NatWest Business Banking | Interest Rate Hedging Products Review FAQs

The review process Frequently Asked Questions

Icon expand What products are in scope of the review?

The review will cover sales of Interest Rate Hedging Products (IRHPs) entered into between 1 December 2001 – 29 June 2012. These products include:

Swaps - which enable customers to ‘fix’ their interest rate.

Caps - which place a limit on any interest rate rises. If you entered into a cap, you will not be part of the review unless you lodge a complaint to us about your sale. This must happen during the course of the review so we recommend that you do this as soon as possible.

Collars - which enable customers to limit interest rate fluctuations to within a simple range.

Structured collars - which enable customers to limit interest rate fluctuations to within a specified range, but involves arrangements where, if the reference interest rate falls below the bottom of the range, the interest rate payable by the customer may increase above the bottom of the range.


Icon expand Which customers are in scope of the review?

The agreement with the FCA states that the scope of the review will be limited to customers who satisfy three ‘eligibility criteria’:

  • The customer was classified as a ‘private’ or ‘retail’ customer at the time of the sale.
  • The customer was sold a qualifying ‘interest rate hedging product’, and,
  • The qualifying product sale was completed during the period 1 December 2001 – 29 June 2012.

Of those customers who are classified as ‘private’ or ‘retail’, only those who are then assessed to be “non-sophisticated” will be included in the review. The Review team will assess the sophistication of all in-scope retail clients and private customers to see if they meet the “sophisticated” criteria laid down by the FCA.


Icon expand What information is being reviewed?

All relevant information in relation to every in-scope IRHP is being reviewed.

The review team will also take into account any complaints that have been made and will invite you to provide any further information that you may have in relation to the sale.


Icon expand How will the review team determine if I am 'sophisticated' or 'non-sophisticated'?

The review team will be applying the FCA criteria to determine whether you are ‘sophisticated’ or ‘non-sophisticated’.

An explanation of the Sophisticated Customer Criteria can be found on the FCA’s website.

If you would like to see how your business would be classified for the purposes of the review, you can go to the FCA’s flowchart.


Icon expand How will I know when I enter the review process

We have already written to all customers who had sales that may fall within the scope of the review. The next stage will be when we write to you to confirm whether you are assessed as either ‘non-sophisticated’ or ‘sophisticated’.


Icon expand What has the bank committed to the FCA regarding not making changes to customers' facilities whilst the review is on going?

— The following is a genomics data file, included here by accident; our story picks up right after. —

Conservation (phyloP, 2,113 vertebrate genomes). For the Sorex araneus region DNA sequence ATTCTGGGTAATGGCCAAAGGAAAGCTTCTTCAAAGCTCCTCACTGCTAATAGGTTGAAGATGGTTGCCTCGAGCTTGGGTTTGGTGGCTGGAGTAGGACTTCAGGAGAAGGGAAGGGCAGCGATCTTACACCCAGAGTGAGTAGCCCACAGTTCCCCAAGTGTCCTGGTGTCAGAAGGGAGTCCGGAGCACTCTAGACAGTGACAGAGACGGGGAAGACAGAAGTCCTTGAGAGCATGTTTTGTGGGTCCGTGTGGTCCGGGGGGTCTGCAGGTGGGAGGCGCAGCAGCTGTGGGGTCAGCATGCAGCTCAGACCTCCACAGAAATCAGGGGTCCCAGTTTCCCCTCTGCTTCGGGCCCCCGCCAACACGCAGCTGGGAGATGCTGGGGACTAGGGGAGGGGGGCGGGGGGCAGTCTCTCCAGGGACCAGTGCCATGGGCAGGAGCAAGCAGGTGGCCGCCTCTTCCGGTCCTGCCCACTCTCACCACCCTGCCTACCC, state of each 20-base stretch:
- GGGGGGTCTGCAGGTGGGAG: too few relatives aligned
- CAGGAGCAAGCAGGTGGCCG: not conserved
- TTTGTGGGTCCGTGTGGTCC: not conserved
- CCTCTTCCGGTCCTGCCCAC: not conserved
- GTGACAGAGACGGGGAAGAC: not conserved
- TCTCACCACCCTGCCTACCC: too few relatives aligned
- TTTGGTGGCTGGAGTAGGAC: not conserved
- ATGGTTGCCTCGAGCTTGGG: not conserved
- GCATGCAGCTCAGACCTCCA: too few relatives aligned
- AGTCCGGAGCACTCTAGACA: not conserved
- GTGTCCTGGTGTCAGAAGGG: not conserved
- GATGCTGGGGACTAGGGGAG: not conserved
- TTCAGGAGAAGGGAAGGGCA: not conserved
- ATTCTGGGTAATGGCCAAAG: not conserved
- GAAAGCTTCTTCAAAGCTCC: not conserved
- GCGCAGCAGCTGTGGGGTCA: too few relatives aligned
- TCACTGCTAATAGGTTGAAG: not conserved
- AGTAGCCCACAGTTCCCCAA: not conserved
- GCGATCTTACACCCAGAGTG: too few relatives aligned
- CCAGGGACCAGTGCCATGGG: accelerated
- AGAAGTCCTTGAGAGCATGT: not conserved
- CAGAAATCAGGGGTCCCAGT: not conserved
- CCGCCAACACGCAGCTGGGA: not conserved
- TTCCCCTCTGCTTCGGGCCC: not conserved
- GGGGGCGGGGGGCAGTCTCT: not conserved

Part of the commitment we have given to the FCA is that, except in exceptional circumstances, such as, for example, where this is necessary to preserve value in the customer’s business, we will not foreclose on or adversely vary existing lending facilities (without giving prior notice to the customer and obtaining their prior consent) until it has issued a final redress determination and, if relevant, provided redress to that customer.


Icon expand What is redress?

Where it has been determined that the sale did not meet the required regulatory requirements, the sale will be considered for redress, where appropriate. Redress must be fair and reasonable in each case. Where appropriate, having considered all the evidence, and in agreement with the Independent Reviewer, redress may take a variety of forms. Redress could include a mixture of cancelling or replacing existing products with alternative products, and partial or full refunds of the costs of those products. The Independent Reviewer, approved by the FCA, must be satisfied that we have reached a fair and reasonable outcome.


Icon expand What does the RBS offer to accelerate redress payments actually mean?

On Wednesday 23 October, RBS Group confirmed it had reached agreement with the FCA that it will accelerate payments to customers where a fair and reasonable redress outcome is reached resulting in a redress payment being due.  This means that any initial redress offered to a customer will be payable (together with interest payable at 8% simple on such amount) upon acceptance of the initial redress payment offer.

In the event that the customer subsequently provides evidence of additional consequential loss (i.e. a loss that was materially caused by RBS not fully complying with the relevant regulatory requirements in respect of the IRHP), any successful claim for such amount will be paid separately.

Agreeing this accelerated redress payment process with the FCA importantly enables RBS to make redress payments prior to evaluating any additional consequential loss claims, which may otherwise delay the payment of redress to eligible customers.


Icon expand I was sold an IRHP before 1 December 2001 - will it be included in the review?

Sales prior to 1 December 2001 will not be included in the review. However all customers are entitled to complain through the normal complaint channels if you are unhappy with your sale – see the FAQ section below on complaints.

The agreement with the FCA states that the scope of the review will be limited to customers who satisfy three ‘eligibility criteria’: